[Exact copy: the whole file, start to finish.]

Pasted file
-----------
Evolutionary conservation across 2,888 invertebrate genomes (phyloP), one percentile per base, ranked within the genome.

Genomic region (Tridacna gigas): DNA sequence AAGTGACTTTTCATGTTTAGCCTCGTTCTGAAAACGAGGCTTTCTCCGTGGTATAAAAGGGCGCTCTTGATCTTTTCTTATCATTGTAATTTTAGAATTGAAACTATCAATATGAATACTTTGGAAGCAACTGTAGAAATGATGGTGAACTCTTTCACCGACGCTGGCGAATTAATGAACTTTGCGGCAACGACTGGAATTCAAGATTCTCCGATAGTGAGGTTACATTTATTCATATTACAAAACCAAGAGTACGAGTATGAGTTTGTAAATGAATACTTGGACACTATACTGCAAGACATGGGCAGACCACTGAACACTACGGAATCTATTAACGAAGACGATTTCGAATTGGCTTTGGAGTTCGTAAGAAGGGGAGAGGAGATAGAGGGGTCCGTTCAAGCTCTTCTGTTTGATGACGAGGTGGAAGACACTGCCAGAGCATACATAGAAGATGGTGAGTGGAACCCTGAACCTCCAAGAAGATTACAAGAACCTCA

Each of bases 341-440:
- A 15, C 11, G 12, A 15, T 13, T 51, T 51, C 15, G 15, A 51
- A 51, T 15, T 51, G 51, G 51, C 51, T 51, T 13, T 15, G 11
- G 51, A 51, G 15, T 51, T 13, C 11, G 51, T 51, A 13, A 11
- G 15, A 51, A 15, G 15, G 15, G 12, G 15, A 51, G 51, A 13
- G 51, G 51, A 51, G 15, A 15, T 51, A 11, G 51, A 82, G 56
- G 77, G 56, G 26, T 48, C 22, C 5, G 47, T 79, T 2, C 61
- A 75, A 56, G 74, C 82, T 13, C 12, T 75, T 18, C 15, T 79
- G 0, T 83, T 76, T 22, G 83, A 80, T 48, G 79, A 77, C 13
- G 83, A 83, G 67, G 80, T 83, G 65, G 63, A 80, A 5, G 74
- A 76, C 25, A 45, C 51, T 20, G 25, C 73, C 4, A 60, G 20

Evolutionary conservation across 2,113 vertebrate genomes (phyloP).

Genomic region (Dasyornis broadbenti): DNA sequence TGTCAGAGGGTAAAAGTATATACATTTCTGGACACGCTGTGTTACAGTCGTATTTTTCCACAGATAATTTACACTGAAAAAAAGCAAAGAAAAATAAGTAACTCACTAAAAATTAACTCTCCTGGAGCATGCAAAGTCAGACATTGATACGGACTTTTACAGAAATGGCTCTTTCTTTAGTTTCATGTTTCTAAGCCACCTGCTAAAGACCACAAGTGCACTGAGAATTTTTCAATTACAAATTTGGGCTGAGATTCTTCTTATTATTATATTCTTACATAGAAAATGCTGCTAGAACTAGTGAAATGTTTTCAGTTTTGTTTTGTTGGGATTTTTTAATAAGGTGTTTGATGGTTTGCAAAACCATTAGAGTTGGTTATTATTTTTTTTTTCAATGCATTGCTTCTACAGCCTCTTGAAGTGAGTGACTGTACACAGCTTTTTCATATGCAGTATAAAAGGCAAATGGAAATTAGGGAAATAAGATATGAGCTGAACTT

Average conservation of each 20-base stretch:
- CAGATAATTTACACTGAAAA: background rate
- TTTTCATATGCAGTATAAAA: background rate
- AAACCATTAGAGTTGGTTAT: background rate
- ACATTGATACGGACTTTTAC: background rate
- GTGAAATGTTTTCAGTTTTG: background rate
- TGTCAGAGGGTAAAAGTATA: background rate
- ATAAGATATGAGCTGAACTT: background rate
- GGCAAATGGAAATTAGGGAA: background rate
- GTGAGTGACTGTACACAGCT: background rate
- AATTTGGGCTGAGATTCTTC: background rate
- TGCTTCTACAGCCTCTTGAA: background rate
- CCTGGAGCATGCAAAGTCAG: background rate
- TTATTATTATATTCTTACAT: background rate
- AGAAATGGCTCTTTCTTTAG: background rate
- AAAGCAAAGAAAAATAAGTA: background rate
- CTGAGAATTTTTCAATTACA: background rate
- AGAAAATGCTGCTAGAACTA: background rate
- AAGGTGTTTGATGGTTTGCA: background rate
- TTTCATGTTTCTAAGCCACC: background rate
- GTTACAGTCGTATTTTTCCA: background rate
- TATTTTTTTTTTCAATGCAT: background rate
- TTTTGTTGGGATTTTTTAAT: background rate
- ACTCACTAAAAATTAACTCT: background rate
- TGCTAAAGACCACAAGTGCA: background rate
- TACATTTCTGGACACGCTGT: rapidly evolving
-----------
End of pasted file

Evolutionary conservation across 2,888 invertebrate genomes (phyloP), one percentile per base, ranked within the genome.

Genomic region (Tridacna gigas): DNA sequence AAGTGACTTTTCATGTTTAGCCTCGTTCTGAAAACGAGGCTTTCTCCGTGGTATAAAAGGGCGCTCTTGATCTTTTCTTATCATTGTAATTTTAGAATTGAAACTATCAATATGAATACTTTGGAAGCAACTGTAGAAATGATGGTGAACTCTTTCACCGACGCTGGCGAATTAATGAACTTTGCGGCAACGACTGGAATTCAAGATTCTCCGATAGTGAGGTTACATTTATTCATATTACAAAACCAAGAGTACGAGTATGAGTTTGTAAATGAATACTTGGACACTATACTGCAAGACATGGGCAGACCACTGAACACTACGGAATCTATTAACGAAGACGATTTCGAATTGGCTTTGGAGTTCGTAAGAAGGGGAGAGGAGATAGAGGGGTCCGTTCAAGCTCTTCTGTTTGATGACGAGGTGGAAGACACTGCCAGAGCATACATAGAAGATGGTGAGTGGAACCCTGAACCTCCAAGAAGATTACAAGAACCTCA

Each of bases 341-440:
- A 15, C 11, G 12, A 15, T 13, T 51, T 51, C 15, G 15, A 51
- A 51, T 15, T 51, G 51, G 51, C 51, T 51, T 13, T 15, G 11
- G 51, A 51, G 15, T 51, T 13, C 11, G 51, T 51, A 13, A 11
- G 15, A 51, A 15, G 15, G 15, G 12, G 15, A 51, G 51, A 13
- G 51, G 51, A 51, G 15, A 15, T 51, A 11, G 51, A 82, G 56
- G 77, G 56, G 26, T 48, C 22, C 5, G 47, T 79, T 2, C 61
- A 75, A 56, G 74, C 82, T 13, C 12, T 75, T 18, C 15, T 79
- G 0, T 83, T 76, T 22, G 83, A 80, T 48, G 79, A 77, C 13
- G 83, A 83, G 67, G 80, T 83, G 65, G 63, A 80, A 5, G 74
- A 76, C 25, A 45, C 51, T 20, G 25, C 73, C 4, A 60, G 20

Evolutionary conservation across 2,113 vertebrate genomes (phyloP).

Genomic region (Dasyornis broadbenti): DNA sequence TGTCAGAGGGTAAAAGTATATACATTTCTGGACACGCTGTGTTACAGTCGTATTTTTCCACAGATAATTTACACTGAAAAAAAGCAAAGAAAAATAAGTAACTCACTAAAAATTAACTCTCCTGGAGCATGCAAAGTCAGACATTGATACGGACTTTTACAGAAATGGCTCTTTCTTTAGTTTCATGTTTCTAAGCCACCTGCTAAAGACCACAAGTGCACTGAGAATTTTTCAATTACAAATTTGGGCTGAGATTCTTCTTATTATTATATTCTTACATAGAAAATGCTGCTAGAACTAGTGAAATGTTTTCAGTTTTGTTTTGTTGGGATTTTTTAATAAGGTGTTTGATGGTTTGCAAAACCATTAGAGTTGGTTATTATTTTTTTTTTCAATGCATTGCTTCTACAGCCTCTTGAAGTGAGTGACTGTACACAGCTTTTTCATATGCAGTATAAAAGGCAAATGGAAATTAGGGAAATAAGATATGAGCTGAACTT

Average conservation of each 20-base stretch:
- CAGATAATTTACACTGAAAA: background rate
- TTTTCATATGCAGTATAAAA: background rate
- AAACCATTAGAGTTGGTTAT: background rate
- ACATTGATACGGACTTTTAC: background rate
- GTGAAATGTTTTCAGTTTTG: background rate
- TGTCAGAGGGTAAAAGTATA: background rate
- ATAAGATATGAGCTGAACTT: background rate
- GGCAAATGGAAATTAGGGAA: background rate
- GTGAGTGACTGTACACAGCT: background rate
- AATTTGGGCTGAGATTCTTC: background rate
- TGCTTCTACAGCCTCTTGAA: background rate
- CCTGGAGCATGCAAAGTCAG: background rate
- TTATTATTATATTCTTACAT: background rate
- AGAAATGGCTCTTTCTTTAG: background rate
- AAAGCAAAGAAAAATAAGTA: background rate
- CTGAGAATTTTTCAATTACA: background rate
- AGAAAATGCTGCTAGAACTA: background rate
- AAGGTGTTTGATGGTTTGCA: background rate
- TTTCATGTTTCTAAGCCACC: background rate
- GTTACAGTCGTATTTTTCCA: background rate
- TATTTTTTTTTTCAATGCAT: background rate
- TTTTGTTGGGATTTTTTAAT: background rate
- ACTCACTAAAAATTAACTCT: background rate
- TGCTAAAGACCACAAGTGCA: background rate
- TACATTTCTGGACACGCTGT: rapidly evolving